Sometimes I get distracted by what the writer of a murder mystery takes for granted or assumes that their readers will take for granted.
At the moment, I’m reading the first Miss Marple book, “The Murder At The Vicarage”. As I read this story of murder amongst the rural middle class in 1930, I’ve found myself thinking about how the poor are seen and about what that means for the way our current Empire 2.0, No Deal loving leaders think about the rest of us.
The story contains a handsome, hapless, privileged young man who styles himself an artist, believes himself to be penniless and seems completely unaware of the privilege that supports him in taken-for-granted idleness.
He and the vicar are talking about how everyone in the village is so starved of stimulation that they feed their hunger by getting to know the fine details of other people’s lives. When he asks the vicar how people would know these details, the vicar names the woman who “does” for this young man who has no occupation but no time to clean up after himself. He replies:
‘That old crone? She’s practically a half-wit, as far as I can make out.’
He is not a young man that I can bring myself to like. Sadly, it seems he’s unlikely to be hanged in this book.
The vicar, who I like a little more, replies,
‘That’s merely the camouflage of the poor,’ I explained. ‘They take refuge behind a mask of stupidity. You’ll probably find that the old lady has all her wits about her.’
I wondered about that camouflage.
I have no doubt that the vicar is right. My father, who spoke as if he’d just gotten off the boat from Ireland, would sometimes talk of “putting my green jacket on” – thickening his accent and reducing his vocabulary – when he wanted the bosses to underestimate him.
It’s the need for camouflage that I found myself thinking about. What is being hidden and why?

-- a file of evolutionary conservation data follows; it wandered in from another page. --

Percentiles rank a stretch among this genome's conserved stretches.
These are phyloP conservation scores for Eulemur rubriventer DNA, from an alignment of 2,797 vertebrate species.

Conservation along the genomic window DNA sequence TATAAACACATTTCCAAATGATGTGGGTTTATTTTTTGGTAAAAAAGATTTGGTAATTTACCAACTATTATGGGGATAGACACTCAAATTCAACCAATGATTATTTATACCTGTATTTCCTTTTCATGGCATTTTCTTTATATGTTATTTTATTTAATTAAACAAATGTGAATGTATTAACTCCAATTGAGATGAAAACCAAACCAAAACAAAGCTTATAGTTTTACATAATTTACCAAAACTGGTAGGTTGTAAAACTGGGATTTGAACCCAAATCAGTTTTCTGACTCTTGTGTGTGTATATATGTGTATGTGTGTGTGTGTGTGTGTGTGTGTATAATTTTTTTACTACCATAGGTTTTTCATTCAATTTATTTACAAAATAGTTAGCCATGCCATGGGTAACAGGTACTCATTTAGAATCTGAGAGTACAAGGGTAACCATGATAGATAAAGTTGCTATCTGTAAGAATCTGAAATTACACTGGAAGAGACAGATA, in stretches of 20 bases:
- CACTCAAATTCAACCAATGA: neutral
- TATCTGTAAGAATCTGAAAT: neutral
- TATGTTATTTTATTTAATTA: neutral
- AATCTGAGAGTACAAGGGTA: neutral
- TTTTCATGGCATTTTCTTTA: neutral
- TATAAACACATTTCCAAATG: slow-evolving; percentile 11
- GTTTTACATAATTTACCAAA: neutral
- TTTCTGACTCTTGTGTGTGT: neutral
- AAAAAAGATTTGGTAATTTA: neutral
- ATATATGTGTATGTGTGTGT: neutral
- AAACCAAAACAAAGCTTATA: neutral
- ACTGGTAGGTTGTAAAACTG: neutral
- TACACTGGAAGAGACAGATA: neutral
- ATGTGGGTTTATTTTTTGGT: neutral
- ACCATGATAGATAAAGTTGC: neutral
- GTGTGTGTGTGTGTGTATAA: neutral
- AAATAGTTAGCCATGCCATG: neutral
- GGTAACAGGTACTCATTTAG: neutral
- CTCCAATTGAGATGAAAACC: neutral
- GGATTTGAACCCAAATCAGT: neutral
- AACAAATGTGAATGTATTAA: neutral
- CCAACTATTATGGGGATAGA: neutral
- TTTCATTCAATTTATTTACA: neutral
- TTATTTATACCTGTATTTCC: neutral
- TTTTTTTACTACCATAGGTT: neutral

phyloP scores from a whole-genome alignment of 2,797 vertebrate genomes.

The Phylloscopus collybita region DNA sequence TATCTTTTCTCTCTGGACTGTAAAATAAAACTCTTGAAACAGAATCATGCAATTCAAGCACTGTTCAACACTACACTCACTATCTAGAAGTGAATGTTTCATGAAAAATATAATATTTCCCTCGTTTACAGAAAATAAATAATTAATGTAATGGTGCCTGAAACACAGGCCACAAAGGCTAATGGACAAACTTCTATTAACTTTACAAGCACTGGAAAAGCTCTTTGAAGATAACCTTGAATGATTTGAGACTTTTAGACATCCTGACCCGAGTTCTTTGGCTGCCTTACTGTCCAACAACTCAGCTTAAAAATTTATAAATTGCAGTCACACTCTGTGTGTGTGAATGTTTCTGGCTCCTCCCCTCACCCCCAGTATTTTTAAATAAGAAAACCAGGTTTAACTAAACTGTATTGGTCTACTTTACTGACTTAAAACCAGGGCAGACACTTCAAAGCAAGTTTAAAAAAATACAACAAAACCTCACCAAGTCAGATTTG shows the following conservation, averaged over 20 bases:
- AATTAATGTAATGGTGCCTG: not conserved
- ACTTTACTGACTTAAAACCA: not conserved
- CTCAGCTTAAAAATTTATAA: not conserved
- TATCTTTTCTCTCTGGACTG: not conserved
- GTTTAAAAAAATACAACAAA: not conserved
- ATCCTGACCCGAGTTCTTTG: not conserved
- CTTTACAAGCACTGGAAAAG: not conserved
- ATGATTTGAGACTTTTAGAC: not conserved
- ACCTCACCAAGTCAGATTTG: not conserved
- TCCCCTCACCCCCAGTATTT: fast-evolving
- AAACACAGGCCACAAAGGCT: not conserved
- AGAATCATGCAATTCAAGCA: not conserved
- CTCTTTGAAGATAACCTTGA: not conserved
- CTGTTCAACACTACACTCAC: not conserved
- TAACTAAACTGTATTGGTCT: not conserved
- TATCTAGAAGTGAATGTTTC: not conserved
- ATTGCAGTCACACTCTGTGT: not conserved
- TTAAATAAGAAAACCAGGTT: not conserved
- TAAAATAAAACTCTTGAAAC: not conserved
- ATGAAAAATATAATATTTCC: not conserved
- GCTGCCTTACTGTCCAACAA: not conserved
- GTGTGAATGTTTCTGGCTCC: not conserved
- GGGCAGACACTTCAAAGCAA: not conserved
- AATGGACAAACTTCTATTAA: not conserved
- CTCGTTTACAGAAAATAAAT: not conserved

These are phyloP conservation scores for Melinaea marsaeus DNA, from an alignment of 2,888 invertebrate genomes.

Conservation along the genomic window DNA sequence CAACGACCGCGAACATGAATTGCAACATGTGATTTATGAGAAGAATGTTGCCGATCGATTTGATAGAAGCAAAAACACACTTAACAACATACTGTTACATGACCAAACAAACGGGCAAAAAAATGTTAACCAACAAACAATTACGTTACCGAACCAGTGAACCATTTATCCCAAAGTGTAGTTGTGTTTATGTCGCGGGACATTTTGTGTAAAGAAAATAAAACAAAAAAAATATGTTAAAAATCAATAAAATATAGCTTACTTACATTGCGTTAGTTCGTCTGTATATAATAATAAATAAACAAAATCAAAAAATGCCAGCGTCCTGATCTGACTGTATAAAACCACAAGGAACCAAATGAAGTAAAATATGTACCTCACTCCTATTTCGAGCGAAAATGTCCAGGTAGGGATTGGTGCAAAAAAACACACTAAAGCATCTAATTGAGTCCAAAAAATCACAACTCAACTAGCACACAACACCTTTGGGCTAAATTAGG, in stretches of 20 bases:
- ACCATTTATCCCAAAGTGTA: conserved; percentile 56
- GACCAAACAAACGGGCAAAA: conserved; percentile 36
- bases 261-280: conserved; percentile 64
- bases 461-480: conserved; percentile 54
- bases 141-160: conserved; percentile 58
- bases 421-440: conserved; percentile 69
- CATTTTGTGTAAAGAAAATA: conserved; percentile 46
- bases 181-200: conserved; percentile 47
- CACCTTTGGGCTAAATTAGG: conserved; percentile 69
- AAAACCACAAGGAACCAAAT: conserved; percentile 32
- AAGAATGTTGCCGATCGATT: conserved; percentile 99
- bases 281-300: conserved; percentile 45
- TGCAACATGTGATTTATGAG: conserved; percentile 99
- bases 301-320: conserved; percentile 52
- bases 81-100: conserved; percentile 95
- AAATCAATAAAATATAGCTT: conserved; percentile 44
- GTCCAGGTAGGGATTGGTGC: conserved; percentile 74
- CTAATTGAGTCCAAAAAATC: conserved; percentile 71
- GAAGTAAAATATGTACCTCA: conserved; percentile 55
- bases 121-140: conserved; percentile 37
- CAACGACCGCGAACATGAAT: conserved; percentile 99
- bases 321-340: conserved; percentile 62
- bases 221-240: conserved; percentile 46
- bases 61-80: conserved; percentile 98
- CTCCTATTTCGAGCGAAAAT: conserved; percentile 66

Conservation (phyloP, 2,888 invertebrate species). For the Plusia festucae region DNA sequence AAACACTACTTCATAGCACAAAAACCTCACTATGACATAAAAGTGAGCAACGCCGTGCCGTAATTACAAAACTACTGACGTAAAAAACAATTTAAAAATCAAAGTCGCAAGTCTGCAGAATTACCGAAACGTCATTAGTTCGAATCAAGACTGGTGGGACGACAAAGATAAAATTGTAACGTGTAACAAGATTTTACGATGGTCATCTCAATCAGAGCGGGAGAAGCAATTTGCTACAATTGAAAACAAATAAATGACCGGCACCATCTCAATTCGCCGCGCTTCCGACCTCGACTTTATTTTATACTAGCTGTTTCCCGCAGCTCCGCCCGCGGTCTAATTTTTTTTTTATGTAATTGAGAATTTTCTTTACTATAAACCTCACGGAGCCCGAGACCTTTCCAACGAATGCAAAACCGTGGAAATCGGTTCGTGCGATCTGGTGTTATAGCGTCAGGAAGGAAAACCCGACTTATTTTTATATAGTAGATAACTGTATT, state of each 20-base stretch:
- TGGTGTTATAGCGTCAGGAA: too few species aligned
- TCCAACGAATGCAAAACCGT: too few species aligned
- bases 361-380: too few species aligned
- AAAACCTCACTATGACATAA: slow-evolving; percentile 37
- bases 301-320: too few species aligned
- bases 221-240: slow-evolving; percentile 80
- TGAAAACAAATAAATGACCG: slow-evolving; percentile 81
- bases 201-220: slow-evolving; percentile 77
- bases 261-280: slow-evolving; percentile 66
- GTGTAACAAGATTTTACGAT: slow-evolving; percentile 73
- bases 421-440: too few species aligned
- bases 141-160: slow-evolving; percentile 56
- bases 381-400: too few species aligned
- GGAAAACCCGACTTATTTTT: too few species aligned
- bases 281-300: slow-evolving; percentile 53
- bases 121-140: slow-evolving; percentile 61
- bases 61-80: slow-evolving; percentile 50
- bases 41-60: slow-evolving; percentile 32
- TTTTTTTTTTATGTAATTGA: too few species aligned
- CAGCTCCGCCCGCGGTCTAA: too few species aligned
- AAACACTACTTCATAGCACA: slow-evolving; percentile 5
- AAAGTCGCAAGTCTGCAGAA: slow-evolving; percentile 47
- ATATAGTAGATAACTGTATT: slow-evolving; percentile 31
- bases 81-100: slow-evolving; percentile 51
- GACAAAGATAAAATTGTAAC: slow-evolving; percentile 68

Later, the artist arranges to meet Rose, a young maid who may have information he needs. He’s left alone with this young woman in the parlour and tries to persuade her to tell him things she has chosen not to tell the police. We are told at one point that:
“Rose’s demeanour was still that of the perfect servant, polite, anxious to assist, and completely uninterested.”
Why is this the perfect demeanour for a servant? Whose interest does it serve? What does it mean that such a young woman should wear this mask with such ease?
Later still, the artist finally meets the shy, nervous kitchen maid, someone normally kept well out of sight of people like him and whom he has to meet in the shrubbery rather than the parlour. He describes her as:
“more like a shivering rabbit than anything human.”
And there we have it, the need for this camouflage. This young man, educated, charming, handsome, a survivor of World War I, has difficulty seeing a young woman who is helping him at risk to herself as human.
I was too angry to continue reading.
I found myself thinking of Rees-Mogg and Gove and Johnson and how few of us they would grant the status of “human” to.
It seemed to me, in that angry moment, that murder amongst the middle classes might be something to be encouraged.
So why did the poor of 1930 wear camouflage? Because not being seen is better than being seen as not human.
I don’t want to go back to those days.